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Can pets relieve stress

choosing the right pet for you
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Are your pets helping relieve stress?

Animals and humans have a long history of supportive relationships, guide dogs for blind people go back a long way and more recently research is showing that horses are able to help groups of people who find relating to other humans problematic. On a more ordinary level, research is also showing that pets like dogs, fish and rabbits bring comfort and security to their owners.Can pets relieve stress? Pets have been shown to ease loneliness, reduce stress, promote social interaction, encourage exercise and playfulness, and provide us with unconditional love and affection.

The feel good factor

Lots of pepole choose to get a pet because of the fun element and remain unaware of the hidden benefits to mental and phsical rewards that are also part of the relationship. Some of the extra benefits that have been uncovered by researchers include showing that pet owners are less likely to suffer from depression than those without pets, they have lower blood pressure in stressful situations, increased levels of feel good hormones like serotonin and dopabine, lower cholesterol levels, better survival rates after heart attacks and those over 65 incur fewer visits to their GP.

Stroking pets is therapy

One of the things that makes the most difference is having a relatioshhip that involves touch. Lots of people who live alone are touch deprived whereas if you have a cat or dog or rabbit etc you will naturally spend time stroking them. This releases a very relaxing hormone into theirs and your system simultatneously causing your nervous system to settle down and recharge which results in us feeling calm and soothed. This combined with the beneficial companionship of an animal leads to a boost in mood and outlook.

can pets relieve stress

The social aspect

By taking on a family pet you are automatically signing up for some healthy lifestyle changes.  Among others are increased exercise, more social interactions, extra companionship, reduced anxiety about going out into the world alone, daily structure and routine and sensory stimulation and relief.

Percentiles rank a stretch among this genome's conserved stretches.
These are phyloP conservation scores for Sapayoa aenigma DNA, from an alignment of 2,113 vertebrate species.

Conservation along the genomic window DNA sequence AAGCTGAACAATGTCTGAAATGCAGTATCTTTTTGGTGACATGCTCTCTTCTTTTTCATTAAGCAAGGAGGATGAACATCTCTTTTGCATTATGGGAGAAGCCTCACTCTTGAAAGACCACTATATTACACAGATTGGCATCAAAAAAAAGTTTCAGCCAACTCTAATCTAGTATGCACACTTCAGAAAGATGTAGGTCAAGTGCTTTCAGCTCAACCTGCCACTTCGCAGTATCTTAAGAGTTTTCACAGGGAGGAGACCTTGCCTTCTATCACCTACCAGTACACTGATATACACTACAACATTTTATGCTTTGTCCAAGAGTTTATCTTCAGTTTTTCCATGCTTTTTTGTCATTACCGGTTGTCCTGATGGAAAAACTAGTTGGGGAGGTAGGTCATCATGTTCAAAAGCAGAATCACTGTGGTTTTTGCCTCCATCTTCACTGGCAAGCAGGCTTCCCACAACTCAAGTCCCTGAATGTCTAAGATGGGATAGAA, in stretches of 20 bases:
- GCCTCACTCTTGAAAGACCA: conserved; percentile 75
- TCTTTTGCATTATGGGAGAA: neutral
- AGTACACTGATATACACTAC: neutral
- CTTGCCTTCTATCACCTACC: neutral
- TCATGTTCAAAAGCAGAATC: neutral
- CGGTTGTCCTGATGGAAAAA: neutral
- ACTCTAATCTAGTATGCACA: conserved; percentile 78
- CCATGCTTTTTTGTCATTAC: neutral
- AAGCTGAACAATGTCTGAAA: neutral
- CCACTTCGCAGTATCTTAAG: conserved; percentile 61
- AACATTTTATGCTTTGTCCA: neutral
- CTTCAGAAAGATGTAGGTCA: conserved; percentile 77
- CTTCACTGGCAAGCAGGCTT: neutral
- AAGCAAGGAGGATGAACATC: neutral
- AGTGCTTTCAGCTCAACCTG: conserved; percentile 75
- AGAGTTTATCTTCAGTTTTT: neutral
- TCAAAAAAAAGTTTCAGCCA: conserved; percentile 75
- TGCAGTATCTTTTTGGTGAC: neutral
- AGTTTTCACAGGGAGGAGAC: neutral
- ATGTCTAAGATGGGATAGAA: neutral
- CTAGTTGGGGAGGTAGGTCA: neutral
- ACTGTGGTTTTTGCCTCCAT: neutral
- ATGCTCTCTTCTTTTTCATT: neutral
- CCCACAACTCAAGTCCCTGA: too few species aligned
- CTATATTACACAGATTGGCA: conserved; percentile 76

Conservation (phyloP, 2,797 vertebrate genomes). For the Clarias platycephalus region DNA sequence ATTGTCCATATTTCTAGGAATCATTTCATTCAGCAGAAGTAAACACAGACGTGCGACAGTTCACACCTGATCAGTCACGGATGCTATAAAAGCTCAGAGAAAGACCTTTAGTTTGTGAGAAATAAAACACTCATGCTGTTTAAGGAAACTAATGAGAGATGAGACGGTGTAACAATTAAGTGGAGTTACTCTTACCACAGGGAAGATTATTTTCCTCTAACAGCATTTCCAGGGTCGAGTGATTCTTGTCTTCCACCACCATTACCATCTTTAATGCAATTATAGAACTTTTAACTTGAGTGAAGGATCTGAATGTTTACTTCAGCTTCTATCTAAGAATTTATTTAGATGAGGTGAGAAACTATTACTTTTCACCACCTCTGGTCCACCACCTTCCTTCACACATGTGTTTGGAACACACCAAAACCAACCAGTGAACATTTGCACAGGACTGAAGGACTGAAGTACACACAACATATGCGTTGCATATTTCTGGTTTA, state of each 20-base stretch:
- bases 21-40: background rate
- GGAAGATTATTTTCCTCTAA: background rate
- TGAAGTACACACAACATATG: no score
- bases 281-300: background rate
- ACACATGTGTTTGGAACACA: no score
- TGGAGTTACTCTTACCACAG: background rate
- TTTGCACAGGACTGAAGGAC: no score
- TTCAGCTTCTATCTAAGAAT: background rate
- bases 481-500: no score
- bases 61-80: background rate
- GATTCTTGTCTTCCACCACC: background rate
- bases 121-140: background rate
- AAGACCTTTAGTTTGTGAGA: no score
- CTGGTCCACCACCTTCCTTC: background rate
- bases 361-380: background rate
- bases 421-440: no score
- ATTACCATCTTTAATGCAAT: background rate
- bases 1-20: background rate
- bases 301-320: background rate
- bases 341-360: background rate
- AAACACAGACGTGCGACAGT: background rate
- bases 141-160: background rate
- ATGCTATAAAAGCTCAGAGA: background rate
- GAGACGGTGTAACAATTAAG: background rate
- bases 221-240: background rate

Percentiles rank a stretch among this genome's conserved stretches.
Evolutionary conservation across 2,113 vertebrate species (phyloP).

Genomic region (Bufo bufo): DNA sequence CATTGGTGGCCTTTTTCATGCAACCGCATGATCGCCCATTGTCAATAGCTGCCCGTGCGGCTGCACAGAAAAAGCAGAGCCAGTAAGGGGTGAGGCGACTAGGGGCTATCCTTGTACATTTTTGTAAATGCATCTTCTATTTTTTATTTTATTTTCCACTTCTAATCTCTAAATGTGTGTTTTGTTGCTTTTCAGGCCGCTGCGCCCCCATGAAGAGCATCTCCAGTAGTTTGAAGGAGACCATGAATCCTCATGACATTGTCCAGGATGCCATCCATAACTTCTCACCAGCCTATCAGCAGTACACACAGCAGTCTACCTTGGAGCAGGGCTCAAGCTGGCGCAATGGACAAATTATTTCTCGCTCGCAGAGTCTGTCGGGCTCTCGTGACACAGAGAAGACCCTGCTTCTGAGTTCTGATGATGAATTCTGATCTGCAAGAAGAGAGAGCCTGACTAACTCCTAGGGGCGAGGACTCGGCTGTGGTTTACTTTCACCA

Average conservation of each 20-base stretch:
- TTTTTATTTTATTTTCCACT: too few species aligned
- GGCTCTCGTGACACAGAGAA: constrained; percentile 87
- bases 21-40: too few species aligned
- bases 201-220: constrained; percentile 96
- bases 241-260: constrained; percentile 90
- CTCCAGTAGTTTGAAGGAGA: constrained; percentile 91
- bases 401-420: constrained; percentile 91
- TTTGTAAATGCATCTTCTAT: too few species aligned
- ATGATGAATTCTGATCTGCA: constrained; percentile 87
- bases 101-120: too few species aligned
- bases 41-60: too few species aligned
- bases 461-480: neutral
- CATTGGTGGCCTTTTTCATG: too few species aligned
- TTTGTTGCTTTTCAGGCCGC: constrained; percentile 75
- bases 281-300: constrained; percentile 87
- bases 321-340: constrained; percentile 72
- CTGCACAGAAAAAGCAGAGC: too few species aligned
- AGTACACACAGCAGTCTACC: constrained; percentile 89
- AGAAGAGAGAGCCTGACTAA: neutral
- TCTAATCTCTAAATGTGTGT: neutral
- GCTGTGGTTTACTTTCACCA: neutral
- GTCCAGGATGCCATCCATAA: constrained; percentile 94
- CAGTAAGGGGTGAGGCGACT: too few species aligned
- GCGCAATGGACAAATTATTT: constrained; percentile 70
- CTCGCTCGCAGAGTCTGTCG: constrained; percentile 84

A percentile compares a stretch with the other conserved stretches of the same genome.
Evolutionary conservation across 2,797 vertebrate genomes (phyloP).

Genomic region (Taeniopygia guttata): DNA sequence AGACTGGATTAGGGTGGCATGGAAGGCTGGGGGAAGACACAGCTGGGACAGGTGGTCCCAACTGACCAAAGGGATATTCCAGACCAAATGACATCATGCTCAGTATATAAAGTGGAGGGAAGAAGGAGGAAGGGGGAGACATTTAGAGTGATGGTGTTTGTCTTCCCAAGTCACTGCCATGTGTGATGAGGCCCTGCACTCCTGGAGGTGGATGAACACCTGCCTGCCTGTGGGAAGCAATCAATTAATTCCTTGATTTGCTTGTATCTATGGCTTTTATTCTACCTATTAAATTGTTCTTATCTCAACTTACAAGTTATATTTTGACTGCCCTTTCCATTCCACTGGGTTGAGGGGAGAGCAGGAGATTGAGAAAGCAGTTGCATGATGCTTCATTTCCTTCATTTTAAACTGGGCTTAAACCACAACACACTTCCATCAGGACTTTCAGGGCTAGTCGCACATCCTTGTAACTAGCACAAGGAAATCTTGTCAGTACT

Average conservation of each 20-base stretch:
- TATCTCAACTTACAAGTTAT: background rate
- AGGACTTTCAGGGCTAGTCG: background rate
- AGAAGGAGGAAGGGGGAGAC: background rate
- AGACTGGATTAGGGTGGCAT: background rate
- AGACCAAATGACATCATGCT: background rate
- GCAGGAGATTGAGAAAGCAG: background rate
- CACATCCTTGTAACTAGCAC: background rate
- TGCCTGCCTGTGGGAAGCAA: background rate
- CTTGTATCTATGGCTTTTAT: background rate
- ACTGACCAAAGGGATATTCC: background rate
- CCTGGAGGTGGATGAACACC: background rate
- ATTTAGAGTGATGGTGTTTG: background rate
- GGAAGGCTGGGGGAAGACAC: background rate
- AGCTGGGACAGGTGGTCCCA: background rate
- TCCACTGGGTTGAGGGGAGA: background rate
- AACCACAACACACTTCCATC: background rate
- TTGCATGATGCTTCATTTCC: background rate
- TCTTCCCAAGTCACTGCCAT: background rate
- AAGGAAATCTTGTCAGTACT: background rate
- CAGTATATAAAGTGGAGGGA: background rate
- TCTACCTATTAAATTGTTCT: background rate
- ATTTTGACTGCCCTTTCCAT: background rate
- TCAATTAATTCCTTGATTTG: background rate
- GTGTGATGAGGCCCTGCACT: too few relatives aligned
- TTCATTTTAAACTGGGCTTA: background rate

For older family members like an aging grandparent a pet can similarly offer huge health and life benefits. They can bring increased meaning and joy to a life that may have experienced much change and loss, they can support an older person to stay connected to a wider community by providing an easy subject for conversation and attention from neighbours and they can boost viatality through the necessity of spending time outside and exercising. Pets generally encourage playfulness, laughter, and exercise, which can help boost your immune system and increase your energy.

Pets and children

For children particularly the benefits are very high, especially for only children when a pet can become as important as a sibling. Children who grow up with pets have less risk of allergies and asthma, and also learn important qualities such as responsibility, compassion, and empathy. Pets model unconditional love and are never critical and don’t give orders.  Having an ever-present dog or cat, for example, can help ease separation anxiety in children when other family members are away and studies have show that pets can help calm hyperactive or overly aggressive kids.  Playing  with pets can also stimulate a child’s imagination and curiosity and many afternoons can be spent teaching a dog to sit and retrieve thrown objects!

 

 

 

 

 

 

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About Jenny Smith

About Jenny Smith

Jenny Smith is a freelance writer and facilitator specialising in mental health, well-being and ecotherapy. She writes for National Mind and The Working Parent and facilitates training in the Work that Reconnects and Ecotherapy. She is inspired by nature, gardening, love and non-duality teachings

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